Books and Games functioned as a disciplinary aid throughout the week, a bit like Santa Claus before Christmas.

“If you’re not good, there won’t be Books and Games on Friday.  We might have a test instead!”

Tests were useful for keeping people occupied.  This was important because on Friday afternoon teachers had to fill in the Weekly Return.  This was a kind of pre-computer spreadsheet listing all the pupils in your form together with columns in which you had to tick the causes of any absences.  The education office must have had stacks of these things hanging around since the 1930s.  All imaginable communicable diseases were listed, including diptheria, TB and scarlet fever.  The print was miniscule.  It took some filling in after a couple of lager and limes.

Friday afternoons posed a particular challenge in secondary schools, where teachers had to invent some sort of faux educational activity to take the place of Books and Games.  Many, like my housemate Ann and myself, relied heavily on stories.

Ann worked in one of the last Sec. Mods. in the town.  It was an old Board School due for demolition and redevelopment.  She started teaching at the same time as me.  On her first day the headteacher presented her with a cane, her class register and a key for the stock cupboard, then left her to get on with it.  The educational standard was not high.

On Friday afternoon she used to take Religious Education. There were no books available except bibles (King James version) and these were manifestly above the general reading standard.   This didn’t bother her too much because she knew lots of bible stories off the top of her head.  She used to walk around the classroom telling one or other of these while the pupils drew pictures.

One Friday afternoon, for a bit of variety, she decided to tell them the story of St Francis, because there were lots of animals and birds in it, offering plenty of things to draw.  She walked up and down between the rows of desks, while studying her reflection in the mirror of the old Victorian wardrobe which served as storage at the back of her classroom.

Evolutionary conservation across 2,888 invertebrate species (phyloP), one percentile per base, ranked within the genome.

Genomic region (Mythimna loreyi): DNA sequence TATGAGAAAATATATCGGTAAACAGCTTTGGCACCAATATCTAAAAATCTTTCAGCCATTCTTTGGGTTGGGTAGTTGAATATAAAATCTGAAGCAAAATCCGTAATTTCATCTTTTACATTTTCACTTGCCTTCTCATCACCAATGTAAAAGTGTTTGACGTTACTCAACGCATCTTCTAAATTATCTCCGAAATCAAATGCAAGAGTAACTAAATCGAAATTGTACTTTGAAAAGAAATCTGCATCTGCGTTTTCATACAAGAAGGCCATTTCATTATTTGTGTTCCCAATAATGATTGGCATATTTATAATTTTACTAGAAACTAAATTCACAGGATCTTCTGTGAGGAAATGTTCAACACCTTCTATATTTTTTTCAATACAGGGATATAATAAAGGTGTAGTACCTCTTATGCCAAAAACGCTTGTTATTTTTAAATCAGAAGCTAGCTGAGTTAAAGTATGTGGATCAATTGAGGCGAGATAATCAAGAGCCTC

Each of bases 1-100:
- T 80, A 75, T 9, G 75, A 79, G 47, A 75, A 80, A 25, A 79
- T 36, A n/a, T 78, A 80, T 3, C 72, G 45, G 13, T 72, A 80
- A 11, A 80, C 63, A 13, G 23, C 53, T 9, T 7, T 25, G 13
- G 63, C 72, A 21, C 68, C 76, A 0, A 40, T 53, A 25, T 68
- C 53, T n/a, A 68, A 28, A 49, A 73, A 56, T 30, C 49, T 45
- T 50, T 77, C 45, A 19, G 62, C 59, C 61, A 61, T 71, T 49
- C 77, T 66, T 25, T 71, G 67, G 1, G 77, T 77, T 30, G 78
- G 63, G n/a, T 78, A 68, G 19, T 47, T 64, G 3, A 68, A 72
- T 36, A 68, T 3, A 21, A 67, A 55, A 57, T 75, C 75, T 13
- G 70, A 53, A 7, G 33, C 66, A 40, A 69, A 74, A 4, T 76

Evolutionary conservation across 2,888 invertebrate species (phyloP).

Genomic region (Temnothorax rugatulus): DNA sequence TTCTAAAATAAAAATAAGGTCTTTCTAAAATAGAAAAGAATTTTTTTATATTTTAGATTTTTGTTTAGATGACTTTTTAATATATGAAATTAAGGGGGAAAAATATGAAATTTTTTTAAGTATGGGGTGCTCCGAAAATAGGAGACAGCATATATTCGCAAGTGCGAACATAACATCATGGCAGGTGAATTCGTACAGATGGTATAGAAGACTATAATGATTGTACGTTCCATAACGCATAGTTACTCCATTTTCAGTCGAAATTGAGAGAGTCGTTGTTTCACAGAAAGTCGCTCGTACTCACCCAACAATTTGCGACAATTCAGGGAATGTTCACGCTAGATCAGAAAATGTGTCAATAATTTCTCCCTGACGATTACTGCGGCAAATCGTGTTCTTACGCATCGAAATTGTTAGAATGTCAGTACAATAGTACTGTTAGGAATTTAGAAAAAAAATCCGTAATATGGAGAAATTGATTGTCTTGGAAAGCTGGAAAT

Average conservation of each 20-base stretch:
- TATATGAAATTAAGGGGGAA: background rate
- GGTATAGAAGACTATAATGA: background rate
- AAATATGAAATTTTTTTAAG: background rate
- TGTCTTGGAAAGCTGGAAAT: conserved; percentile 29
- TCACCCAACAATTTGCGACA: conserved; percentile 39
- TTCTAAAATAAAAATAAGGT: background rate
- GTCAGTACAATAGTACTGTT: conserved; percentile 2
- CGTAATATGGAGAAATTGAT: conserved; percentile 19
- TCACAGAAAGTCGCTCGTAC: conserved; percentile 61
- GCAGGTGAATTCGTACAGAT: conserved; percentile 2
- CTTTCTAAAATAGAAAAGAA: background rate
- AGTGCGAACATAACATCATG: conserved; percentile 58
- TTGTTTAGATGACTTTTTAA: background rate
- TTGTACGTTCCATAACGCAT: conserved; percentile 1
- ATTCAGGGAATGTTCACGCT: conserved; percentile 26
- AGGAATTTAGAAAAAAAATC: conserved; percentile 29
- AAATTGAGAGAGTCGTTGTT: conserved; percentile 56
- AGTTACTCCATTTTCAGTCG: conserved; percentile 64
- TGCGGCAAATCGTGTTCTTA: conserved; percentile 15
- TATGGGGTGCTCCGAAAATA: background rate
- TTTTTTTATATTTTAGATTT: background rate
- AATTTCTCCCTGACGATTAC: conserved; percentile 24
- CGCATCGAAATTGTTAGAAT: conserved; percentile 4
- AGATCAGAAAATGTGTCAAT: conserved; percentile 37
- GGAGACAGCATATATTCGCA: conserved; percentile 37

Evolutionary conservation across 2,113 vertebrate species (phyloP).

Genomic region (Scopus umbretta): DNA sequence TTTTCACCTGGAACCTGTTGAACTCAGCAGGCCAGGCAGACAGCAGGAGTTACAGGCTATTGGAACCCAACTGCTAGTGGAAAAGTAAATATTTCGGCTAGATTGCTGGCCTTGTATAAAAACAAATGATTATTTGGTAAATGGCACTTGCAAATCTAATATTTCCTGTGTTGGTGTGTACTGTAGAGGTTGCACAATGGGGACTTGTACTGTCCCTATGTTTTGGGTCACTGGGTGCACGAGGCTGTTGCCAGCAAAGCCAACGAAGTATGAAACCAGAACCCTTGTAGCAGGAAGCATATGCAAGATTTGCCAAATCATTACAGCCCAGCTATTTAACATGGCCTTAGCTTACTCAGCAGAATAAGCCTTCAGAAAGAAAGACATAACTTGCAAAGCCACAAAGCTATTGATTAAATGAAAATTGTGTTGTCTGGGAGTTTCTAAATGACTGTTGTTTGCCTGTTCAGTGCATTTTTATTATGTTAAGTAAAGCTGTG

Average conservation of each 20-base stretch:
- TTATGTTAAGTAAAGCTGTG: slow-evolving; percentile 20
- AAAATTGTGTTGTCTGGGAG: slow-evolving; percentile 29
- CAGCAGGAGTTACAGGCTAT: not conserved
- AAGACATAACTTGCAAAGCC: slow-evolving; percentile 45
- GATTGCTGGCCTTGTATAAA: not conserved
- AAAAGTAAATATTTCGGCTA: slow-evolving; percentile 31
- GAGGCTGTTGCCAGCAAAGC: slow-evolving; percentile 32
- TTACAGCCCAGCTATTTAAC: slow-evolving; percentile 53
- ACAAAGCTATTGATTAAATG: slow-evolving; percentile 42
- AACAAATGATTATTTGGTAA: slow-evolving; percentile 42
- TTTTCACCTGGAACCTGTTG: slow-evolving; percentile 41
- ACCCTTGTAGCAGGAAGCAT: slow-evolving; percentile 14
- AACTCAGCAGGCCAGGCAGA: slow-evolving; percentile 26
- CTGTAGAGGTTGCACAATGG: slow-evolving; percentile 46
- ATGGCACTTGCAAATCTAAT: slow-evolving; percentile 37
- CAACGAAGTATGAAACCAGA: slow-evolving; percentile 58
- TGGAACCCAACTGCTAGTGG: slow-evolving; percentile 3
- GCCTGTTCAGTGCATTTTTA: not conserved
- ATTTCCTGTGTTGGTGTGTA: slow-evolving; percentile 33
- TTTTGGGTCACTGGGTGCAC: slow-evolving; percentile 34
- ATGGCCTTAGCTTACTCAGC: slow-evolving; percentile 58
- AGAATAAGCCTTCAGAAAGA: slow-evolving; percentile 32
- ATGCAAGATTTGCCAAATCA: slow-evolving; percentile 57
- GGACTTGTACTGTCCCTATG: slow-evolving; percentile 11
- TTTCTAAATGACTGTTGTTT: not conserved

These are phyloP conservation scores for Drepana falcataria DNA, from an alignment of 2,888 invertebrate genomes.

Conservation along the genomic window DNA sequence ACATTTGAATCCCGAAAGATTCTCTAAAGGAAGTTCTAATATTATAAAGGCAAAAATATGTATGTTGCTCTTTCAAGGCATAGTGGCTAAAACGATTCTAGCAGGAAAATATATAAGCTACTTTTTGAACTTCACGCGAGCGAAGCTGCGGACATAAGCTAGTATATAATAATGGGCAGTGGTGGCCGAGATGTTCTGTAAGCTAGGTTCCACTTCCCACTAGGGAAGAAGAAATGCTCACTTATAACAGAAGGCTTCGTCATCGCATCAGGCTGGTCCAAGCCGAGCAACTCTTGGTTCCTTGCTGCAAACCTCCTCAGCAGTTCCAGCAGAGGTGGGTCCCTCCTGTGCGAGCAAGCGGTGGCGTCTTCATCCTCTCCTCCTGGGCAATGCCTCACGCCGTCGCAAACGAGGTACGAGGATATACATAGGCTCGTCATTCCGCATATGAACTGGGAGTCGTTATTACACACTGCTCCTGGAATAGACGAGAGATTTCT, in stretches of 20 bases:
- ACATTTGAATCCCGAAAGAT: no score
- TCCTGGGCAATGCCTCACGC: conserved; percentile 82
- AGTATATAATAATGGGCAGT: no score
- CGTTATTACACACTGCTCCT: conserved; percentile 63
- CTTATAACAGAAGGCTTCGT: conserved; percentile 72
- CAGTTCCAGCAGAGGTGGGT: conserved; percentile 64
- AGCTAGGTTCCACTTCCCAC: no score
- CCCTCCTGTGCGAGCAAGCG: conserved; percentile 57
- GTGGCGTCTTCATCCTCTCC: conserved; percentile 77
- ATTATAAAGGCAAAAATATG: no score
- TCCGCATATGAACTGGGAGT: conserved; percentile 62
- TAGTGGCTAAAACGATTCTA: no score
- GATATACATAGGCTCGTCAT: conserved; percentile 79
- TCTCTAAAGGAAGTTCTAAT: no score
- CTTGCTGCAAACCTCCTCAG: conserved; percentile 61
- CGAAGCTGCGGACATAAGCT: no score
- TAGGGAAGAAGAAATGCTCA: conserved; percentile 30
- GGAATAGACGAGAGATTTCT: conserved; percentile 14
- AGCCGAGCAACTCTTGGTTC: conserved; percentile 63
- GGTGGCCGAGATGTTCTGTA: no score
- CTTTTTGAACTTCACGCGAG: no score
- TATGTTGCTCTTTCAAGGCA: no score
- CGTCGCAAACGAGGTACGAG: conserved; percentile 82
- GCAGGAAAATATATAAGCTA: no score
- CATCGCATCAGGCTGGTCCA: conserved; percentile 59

While so doing, she suddenly realised she didn’t know the end of the story, but, not afraid of improvisation, she simply made it up.

At this point her attention was drawn to a hand waving above the rows of heads bent over their artwork.  It was a new boy she hadn’t previously noticed.

“Please Miss,” politely chirped a bright, confident little voice.  “I did this story at my last school, but it had another ending!”

“There are a number of different versions!” Ann replied airily, as the bell went.

She never saw him again.  It was quickly discovered he had been wrongly allocated to the school by the same education office that sent out the dreaded Weekly Return.

 

 

 

 

 

 

Lesson 9. Our Favourite Things

Lesson 9. on The Perils and Joys of Not Being Prepared.

The best thing about teaching my groups was the freedom to do just what we liked. The only constraints were the resources available. A valuable piece of advice from Mrs Star was “Get to the stock cupboard first!”

When it came to the class reader I hadn’t much idea what the Opportunity Group liked so I took two spokespersons with me to the stock cupboard to advise me. They chose “Charlotte’s Web”.

One of the bigger lads complained it was a baby book, but the group consensus was against him.

As a confident sight reader (in childhood I had won medals at the Arbroath Festival of Speech and Drama) I seldom prepared class reader lessons. We just had a nice storytime. I read and they doodled or put their heads down or even followed the story in their book. It was our quiet time.

It all went swimmingly until we got to the last chapter. Nobody warned me Charlotte died!! 

I don’t know how we got to the end.  I could scarcely read without my voice breaking and everyone was sniffing or gulping.

But somehow we made it through until the bell released us.

And the shared experience was such a bond that it was agreed that in future the group would always democratically select the class reader (and make very sure we got to the stock cupboard first).

Lesson 8 Clothes Maketh the Man (or Woman)

Lesson 8  The importance of Respect